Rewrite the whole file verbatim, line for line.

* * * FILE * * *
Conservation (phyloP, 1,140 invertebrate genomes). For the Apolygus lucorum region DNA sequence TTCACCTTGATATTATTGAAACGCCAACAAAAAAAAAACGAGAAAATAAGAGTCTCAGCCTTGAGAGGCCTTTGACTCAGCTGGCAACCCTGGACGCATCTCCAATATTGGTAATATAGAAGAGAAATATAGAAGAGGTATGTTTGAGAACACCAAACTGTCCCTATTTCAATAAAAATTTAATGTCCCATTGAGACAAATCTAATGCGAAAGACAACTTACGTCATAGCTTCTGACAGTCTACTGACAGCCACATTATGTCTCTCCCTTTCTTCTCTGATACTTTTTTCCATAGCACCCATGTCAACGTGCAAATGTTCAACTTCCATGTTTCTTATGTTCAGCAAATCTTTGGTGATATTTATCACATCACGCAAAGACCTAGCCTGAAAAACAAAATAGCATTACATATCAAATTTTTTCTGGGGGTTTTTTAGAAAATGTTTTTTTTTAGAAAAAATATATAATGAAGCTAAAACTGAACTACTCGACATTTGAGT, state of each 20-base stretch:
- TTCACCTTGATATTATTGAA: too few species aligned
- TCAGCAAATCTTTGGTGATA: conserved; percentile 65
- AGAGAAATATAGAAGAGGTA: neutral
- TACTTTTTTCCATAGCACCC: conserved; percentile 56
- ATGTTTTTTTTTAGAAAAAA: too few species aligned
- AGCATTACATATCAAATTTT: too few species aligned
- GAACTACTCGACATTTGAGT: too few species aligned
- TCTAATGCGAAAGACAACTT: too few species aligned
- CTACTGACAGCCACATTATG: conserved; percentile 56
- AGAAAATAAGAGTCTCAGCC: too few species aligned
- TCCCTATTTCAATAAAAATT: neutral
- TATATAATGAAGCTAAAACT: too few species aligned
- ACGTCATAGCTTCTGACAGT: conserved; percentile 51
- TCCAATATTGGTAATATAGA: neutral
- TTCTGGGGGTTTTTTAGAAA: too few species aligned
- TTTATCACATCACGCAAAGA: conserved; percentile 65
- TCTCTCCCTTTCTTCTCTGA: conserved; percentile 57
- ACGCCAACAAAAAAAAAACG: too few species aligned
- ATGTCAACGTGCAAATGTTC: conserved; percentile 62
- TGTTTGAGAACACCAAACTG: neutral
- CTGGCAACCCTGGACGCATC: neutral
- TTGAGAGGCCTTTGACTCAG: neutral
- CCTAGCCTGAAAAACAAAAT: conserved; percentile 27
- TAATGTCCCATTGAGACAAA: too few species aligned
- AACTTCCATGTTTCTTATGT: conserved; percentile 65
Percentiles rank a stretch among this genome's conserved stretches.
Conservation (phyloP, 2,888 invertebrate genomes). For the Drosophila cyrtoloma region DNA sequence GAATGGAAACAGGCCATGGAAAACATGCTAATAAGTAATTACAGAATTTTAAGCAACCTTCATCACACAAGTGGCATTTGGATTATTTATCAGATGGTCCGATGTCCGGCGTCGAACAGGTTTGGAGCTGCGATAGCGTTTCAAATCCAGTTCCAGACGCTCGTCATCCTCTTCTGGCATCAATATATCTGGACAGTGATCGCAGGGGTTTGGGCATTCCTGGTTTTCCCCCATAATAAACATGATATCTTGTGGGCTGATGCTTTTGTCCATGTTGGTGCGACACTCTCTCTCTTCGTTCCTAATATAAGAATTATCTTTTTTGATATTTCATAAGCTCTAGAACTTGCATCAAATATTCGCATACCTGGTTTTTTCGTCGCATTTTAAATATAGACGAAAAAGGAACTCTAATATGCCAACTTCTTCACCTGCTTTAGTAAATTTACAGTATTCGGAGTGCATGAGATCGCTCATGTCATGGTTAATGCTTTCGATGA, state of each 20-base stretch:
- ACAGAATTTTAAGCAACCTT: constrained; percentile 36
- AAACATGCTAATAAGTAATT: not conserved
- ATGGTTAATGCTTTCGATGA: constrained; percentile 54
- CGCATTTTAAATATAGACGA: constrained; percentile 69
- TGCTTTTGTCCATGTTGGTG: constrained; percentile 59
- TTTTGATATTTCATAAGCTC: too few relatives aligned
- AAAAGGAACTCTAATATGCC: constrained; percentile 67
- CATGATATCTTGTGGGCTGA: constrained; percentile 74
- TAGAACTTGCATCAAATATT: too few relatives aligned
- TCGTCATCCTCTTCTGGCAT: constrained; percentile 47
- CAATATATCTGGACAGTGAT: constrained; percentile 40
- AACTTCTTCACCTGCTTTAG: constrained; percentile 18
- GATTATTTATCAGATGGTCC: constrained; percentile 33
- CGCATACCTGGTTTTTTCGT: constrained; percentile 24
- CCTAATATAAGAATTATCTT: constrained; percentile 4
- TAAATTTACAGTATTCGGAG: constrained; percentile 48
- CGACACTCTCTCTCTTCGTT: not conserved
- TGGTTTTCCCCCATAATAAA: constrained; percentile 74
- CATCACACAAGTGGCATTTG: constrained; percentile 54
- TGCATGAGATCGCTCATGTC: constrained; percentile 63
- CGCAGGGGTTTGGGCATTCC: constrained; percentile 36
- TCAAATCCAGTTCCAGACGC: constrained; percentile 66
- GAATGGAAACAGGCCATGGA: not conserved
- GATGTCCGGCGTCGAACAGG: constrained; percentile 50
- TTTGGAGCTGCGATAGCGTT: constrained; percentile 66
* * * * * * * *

Conservation (phyloP, 1,140 invertebrate genomes). For the Apolygus lucorum region DNA sequence TTCACCTTGATATTATTGAAACGCCAACAAAAAAAAAACGAGAAAATAAGAGTCTCAGCCTTGAGAGGCCTTTGACTCAGCTGGCAACCCTGGACGCATCTCCAATATTGGTAATATAGAAGAGAAATATAGAAGAGGTATGTTTGAGAACACCAAACTGTCCCTATTTCAATAAAAATTTAATGTCCCATTGAGACAAATCTAATGCGAAAGACAACTTACGTCATAGCTTCTGACAGTCTACTGACAGCCACATTATGTCTCTCCCTTTCTTCTCTGATACTTTTTTCCATAGCACCCATGTCAACGTGCAAATGTTCAACTTCCATGTTTCTTATGTTCAGCAAATCTTTGGTGATATTTATCACATCACGCAAAGACCTAGCCTGAAAAACAAAATAGCATTACATATCAAATTTTTTCTGGGGGTTTTTTAGAAAATGTTTTTTTTTAGAAAAAATATATAATGAAGCTAAAACTGAACTACTCGACATTTGAGT, state of each 20-base stretch:
- TTCACCTTGATATTATTGAA: too few species aligned
- TCAGCAAATCTTTGGTGATA: conserved; percentile 65
- AGAGAAATATAGAAGAGGTA: neutral
- TACTTTTTTCCATAGCACCC: conserved; percentile 56
- ATGTTTTTTTTTAGAAAAAA: too few species aligned
- AGCATTACATATCAAATTTT: too few species aligned
- GAACTACTCGACATTTGAGT: too few species aligned
- TCTAATGCGAAAGACAACTT: too few species aligned
- CTACTGACAGCCACATTATG: conserved; percentile 56
- AGAAAATAAGAGTCTCAGCC: too few species aligned
- TCCCTATTTCAATAAAAATT: neutral
- TATATAATGAAGCTAAAACT: too few species aligned
- ACGTCATAGCTTCTGACAGT: conserved; percentile 51
- TCCAATATTGGTAATATAGA: neutral
- TTCTGGGGGTTTTTTAGAAA: too few species aligned
- TTTATCACATCACGCAAAGA: conserved; percentile 65
- TCTCTCCCTTTCTTCTCTGA: conserved; percentile 57
- ACGCCAACAAAAAAAAAACG: too few species aligned
- ATGTCAACGTGCAAATGTTC: conserved; percentile 62
- TGTTTGAGAACACCAAACTG: neutral
- CTGGCAACCCTGGACGCATC: neutral
- TTGAGAGGCCTTTGACTCAG: neutral
- CCTAGCCTGAAAAACAAAAT: conserved; percentile 27
- TAATGTCCCATTGAGACAAA: too few species aligned
- AACTTCCATGTTTCTTATGT: conserved; percentile 65
Percentiles rank a stretch among this genome's conserved stretches.
Conservation (phyloP, 2,888 invertebrate genomes). For the Drosophila cyrtoloma region DNA sequence GAATGGAAACAGGCCATGGAAAACATGCTAATAAGTAATTACAGAATTTTAAGCAACCTTCATCACACAAGTGGCATTTGGATTATTTATCAGATGGTCCGATGTCCGGCGTCGAACAGGTTTGGAGCTGCGATAGCGTTTCAAATCCAGTTCCAGACGCTCGTCATCCTCTTCTGGCATCAATATATCTGGACAGTGATCGCAGGGGTTTGGGCATTCCTGGTTTTCCCCCATAATAAACATGATATCTTGTGGGCTGATGCTTTTGTCCATGTTGGTGCGACACTCTCTCTCTTCGTTCCTAATATAAGAATTATCTTTTTTGATATTTCATAAGCTCTAGAACTTGCATCAAATATTCGCATACCTGGTTTTTTCGTCGCATTTTAAATATAGACGAAAAAGGAACTCTAATATGCCAACTTCTTCACCTGCTTTAGTAAATTTACAGTATTCGGAGTGCATGAGATCGCTCATGTCATGGTTAATGCTTTCGATGA, state of each 20-base stretch:
- ACAGAATTTTAAGCAACCTT: constrained; percentile 36
- AAACATGCTAATAAGTAATT: not conserved
- ATGGTTAATGCTTTCGATGA: constrained; percentile 54
- CGCATTTTAAATATAGACGA: constrained; percentile 69
- TGCTTTTGTCCATGTTGGTG: constrained; percentile 59
- TTTTGATATTTCATAAGCTC: too few relatives aligned
- AAAAGGAACTCTAATATGCC: constrained; percentile 67
- CATGATATCTTGTGGGCTGA: constrained; percentile 74
- TAGAACTTGCATCAAATATT: too few relatives aligned
- TCGTCATCCTCTTCTGGCAT: constrained; percentile 47
- CAATATATCTGGACAGTGAT: constrained; percentile 40
- AACTTCTTCACCTGCTTTAG: constrained; percentile 18
- GATTATTTATCAGATGGTCC: constrained; percentile 33
- CGCATACCTGGTTTTTTCGT: constrained; percentile 24
- CCTAATATAAGAATTATCTT: constrained; percentile 4
- TAAATTTACAGTATTCGGAG: constrained; percentile 48
- CGACACTCTCTCTCTTCGTT: not conserved
- TGGTTTTCCCCCATAATAAA: constrained; percentile 74
- CATCACACAAGTGGCATTTG: constrained; percentile 54
- TGCATGAGATCGCTCATGTC: constrained; percentile 63
- CGCAGGGGTTTGGGCATTCC: constrained; percentile 36
- TCAAATCCAGTTCCAGACGC: constrained; percentile 66
- GAATGGAAACAGGCCATGGA: not conserved
- GATGTCCGGCGTCGAACAGG: constrained; percentile 50
- TTTGGAGCTGCGATAGCGTT: constrained; percentile 66